On average, it takes 21 days for a fertilized chicken egg to hatch into a healthy chick. It takes about 21 days for a chick to hatch, give or take a few. If you are trying to hatch your own chicks, you will need to familiarize yourself with the basics of egg care or you could put the health of your chicks at risk.
Chickens lay an average of one egg every 25 to 26 hours. Eggs are formed when the ovum, otherwise known as the yolk, develops within the ovary and is released during ovulation. The yolk passes down from the ovary and into the oviduct, where it develops the egg white and the shell. Fertilization takes place while the egg is inside the oviduct. The egg passes out of the oviduct through the vagina. Any physical abnormalities with the egg are likely to occur during the formation process. The average hen will lay 250 to 270 eggs each year.
The Natural Process
When a hen decides she wants to sit on her eggs and hatch them, she is referred to as being broody . Broody hens will lay a clutch of eggs and sit on them and care for them until they hatch. The average clutch of eggs contains between three and eight eggs. Your hen will need to be provided with food, water and a living space free of predators. She will keep the eggs warm and periodically turn them so the developing chicks stay viable and healthy.
You can hatch fertilized chicken eggs without the help of a hen. Incubators are designed to keep chicken eggs warm and moist, providing them with the necessary environment for healthy development until they hatch. Eggs should be placed into the incubator within seven days of being laid. The temperature inside the incubator should be between 99 and 102 degrees, depending on the style of incubator. Turn the eggs regularly to minimize the likelihood that the chick will become stuck to the inside of the shell and grow abnormally.
During incubation, you can use a process called candling to check on your chicks to see if they are developing inside the egg. Candling involves putting the egg up to a shielded light so the contents of the egg can be seen partially through the shell. If the egg looks clear, you do not have an embryo developing. As time passes, more and more of the inside of the egg should appear dark in color. This is the embryo developing and growing. If the embryo stops developing, it most likely died.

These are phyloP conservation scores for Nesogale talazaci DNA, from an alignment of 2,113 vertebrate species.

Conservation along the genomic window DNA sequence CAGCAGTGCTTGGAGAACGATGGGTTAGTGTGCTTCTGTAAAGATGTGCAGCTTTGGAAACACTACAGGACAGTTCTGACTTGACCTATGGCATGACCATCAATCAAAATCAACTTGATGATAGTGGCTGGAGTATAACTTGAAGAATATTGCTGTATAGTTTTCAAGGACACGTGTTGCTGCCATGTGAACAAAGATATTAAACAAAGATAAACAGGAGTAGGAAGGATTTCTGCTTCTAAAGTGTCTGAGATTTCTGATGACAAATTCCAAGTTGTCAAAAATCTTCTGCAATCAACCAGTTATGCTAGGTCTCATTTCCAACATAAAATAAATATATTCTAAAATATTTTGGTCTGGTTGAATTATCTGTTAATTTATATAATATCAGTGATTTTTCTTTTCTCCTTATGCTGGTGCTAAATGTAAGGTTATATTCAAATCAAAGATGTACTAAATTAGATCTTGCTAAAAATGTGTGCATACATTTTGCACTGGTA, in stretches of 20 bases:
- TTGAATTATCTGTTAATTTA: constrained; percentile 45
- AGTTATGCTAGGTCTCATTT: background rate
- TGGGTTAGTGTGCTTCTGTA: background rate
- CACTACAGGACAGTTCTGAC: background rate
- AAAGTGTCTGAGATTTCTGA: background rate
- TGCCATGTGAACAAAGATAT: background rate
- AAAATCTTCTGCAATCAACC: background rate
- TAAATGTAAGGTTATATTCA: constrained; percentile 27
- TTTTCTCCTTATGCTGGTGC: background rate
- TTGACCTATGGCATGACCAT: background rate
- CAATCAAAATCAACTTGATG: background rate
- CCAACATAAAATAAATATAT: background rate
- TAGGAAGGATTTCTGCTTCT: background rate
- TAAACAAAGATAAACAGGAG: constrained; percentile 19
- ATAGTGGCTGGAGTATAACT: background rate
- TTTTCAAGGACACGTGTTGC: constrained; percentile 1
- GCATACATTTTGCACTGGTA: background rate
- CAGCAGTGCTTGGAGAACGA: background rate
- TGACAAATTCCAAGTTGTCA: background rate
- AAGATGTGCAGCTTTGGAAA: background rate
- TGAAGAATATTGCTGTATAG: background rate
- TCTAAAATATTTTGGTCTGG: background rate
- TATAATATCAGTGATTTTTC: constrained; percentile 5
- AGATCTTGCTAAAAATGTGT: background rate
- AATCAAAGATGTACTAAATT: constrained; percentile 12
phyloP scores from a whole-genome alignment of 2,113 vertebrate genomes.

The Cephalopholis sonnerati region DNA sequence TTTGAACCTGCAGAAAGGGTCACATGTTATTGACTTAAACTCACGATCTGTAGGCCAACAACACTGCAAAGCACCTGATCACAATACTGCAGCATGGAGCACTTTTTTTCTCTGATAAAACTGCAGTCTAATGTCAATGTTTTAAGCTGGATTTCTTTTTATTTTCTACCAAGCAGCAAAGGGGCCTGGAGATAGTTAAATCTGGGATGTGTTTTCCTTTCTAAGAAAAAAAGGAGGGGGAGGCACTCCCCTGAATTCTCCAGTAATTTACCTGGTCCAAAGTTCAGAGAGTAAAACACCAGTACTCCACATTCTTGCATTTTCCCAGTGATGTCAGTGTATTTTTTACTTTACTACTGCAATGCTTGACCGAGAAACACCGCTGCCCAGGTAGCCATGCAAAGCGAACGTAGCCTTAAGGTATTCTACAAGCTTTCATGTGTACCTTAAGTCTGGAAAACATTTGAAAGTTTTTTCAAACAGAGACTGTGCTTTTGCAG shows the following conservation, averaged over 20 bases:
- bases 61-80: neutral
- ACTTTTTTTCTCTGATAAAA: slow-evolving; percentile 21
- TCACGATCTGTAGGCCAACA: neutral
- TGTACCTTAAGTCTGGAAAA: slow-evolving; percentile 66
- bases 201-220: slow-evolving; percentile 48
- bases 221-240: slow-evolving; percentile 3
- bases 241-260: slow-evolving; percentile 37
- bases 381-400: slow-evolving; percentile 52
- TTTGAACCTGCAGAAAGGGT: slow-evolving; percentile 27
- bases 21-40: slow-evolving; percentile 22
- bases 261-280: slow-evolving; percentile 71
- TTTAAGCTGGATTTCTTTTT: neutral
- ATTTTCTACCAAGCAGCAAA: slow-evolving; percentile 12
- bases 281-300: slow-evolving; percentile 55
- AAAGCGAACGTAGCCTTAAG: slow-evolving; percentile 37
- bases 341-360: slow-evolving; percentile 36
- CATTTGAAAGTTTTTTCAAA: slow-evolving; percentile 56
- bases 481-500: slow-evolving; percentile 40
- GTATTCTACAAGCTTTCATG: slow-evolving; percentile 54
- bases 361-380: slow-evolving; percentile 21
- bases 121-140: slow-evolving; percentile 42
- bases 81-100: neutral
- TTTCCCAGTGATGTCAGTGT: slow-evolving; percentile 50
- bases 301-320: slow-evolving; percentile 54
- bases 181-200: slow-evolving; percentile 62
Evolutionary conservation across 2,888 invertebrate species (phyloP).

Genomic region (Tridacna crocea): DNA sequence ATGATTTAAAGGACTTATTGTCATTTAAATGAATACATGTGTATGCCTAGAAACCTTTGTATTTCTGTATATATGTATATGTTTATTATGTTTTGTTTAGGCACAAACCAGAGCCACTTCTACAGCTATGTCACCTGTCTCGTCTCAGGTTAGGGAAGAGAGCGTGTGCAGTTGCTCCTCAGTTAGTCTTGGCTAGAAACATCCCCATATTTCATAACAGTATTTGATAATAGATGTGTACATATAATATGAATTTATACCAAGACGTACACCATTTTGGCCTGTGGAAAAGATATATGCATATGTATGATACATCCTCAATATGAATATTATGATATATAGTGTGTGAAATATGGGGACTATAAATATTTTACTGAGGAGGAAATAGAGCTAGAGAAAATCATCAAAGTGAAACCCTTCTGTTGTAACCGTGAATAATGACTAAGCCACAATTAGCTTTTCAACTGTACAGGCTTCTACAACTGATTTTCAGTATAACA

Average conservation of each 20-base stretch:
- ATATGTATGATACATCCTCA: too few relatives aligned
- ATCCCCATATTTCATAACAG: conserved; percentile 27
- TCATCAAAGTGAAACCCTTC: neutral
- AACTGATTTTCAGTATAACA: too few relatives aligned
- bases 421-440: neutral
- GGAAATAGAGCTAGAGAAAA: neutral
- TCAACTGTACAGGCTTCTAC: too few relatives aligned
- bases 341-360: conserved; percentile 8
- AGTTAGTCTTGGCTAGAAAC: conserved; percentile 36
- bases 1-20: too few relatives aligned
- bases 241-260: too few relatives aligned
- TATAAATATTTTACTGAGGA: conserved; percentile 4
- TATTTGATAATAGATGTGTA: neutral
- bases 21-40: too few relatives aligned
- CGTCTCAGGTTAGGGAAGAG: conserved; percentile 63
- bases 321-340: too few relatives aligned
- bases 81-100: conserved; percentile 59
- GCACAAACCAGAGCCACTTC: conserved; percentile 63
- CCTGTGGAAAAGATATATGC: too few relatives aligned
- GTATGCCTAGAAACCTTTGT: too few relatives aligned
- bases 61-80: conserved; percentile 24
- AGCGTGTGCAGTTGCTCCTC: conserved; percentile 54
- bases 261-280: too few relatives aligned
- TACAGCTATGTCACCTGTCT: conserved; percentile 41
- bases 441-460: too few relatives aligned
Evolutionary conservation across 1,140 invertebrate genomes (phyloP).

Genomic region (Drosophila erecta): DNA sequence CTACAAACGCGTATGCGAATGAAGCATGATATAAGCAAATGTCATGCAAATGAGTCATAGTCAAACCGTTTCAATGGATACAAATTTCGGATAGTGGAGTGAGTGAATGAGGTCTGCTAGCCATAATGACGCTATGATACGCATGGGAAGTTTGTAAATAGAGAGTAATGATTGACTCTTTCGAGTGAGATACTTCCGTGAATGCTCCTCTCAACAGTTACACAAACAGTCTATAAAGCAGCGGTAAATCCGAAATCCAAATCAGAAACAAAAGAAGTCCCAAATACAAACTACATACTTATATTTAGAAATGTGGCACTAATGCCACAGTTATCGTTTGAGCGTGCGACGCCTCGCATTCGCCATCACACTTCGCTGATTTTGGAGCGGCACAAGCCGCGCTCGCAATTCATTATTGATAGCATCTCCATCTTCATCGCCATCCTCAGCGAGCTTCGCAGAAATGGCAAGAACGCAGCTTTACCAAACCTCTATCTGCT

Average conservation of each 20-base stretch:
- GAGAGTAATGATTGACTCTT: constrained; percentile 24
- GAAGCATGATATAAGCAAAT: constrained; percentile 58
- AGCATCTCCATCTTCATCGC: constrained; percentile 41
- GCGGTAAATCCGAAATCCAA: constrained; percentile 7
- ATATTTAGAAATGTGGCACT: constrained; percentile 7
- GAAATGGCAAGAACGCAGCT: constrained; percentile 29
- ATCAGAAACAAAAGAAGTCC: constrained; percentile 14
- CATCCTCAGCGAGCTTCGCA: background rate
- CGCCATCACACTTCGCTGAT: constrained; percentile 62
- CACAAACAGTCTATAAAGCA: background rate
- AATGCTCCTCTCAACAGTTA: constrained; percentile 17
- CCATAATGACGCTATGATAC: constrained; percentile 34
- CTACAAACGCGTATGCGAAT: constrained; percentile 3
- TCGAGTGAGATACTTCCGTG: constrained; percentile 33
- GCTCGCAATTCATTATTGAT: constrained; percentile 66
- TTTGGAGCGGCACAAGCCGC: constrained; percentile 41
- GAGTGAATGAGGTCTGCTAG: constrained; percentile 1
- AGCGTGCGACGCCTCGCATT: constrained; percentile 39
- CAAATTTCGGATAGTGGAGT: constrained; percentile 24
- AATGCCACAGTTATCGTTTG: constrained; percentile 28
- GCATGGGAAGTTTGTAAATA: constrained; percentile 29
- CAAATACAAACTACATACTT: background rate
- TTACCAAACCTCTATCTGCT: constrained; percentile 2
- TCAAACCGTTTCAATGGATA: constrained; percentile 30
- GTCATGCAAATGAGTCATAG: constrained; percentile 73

Not all eggs will be fertile and you cannot expect 100 percent of your fertilized eggs to hatch. The length of time it takes your chicks to hatch can be affected by environmental temperatures. Chicks who are kept in too cool temperatures may hatch late, while those who are kept in too warm temperatures may hatch early. Some chicks may die prior to hatching due to being exposed to conditions that are too hot or too cold. You can leave unhatched eggs in the incubator for a day or two after the 21-day incubation period just in case any of your chicks are late hatchers. If chicks have not hatched after day 23, they are probably not going to.
- Backyard Chickens: How To Incubate & Hatch Eggs - Just 21 Days From Egg To Chicken!
- Extension: Avian Reproductive System—Female
- Extension: Raising Chickens for Egg Production
- University of Illinois Extension: Incubation and Embryology Questions and Answers
- Hoegger Supply Company: All About Broody Hens
- Poultry Hub: Reproductive System
- University of California: Common Incubation Problems: Causes and Remedies
- University of Minnesota: Hatching and Brooding Small Numbers of Chicks
- University of Illinois Extension: Operating a Still Air Model Incubator
Jen Davis has been writing since 2004. She has served as a newspaper reporter and her freelance articles have appeared in magazines such as "Horses Incorporated," "The Paisley Pony" and "Alabama Living." Davis earned her Bachelor of Arts in communication with a concentration in journalism from Berry College in Rome, Ga.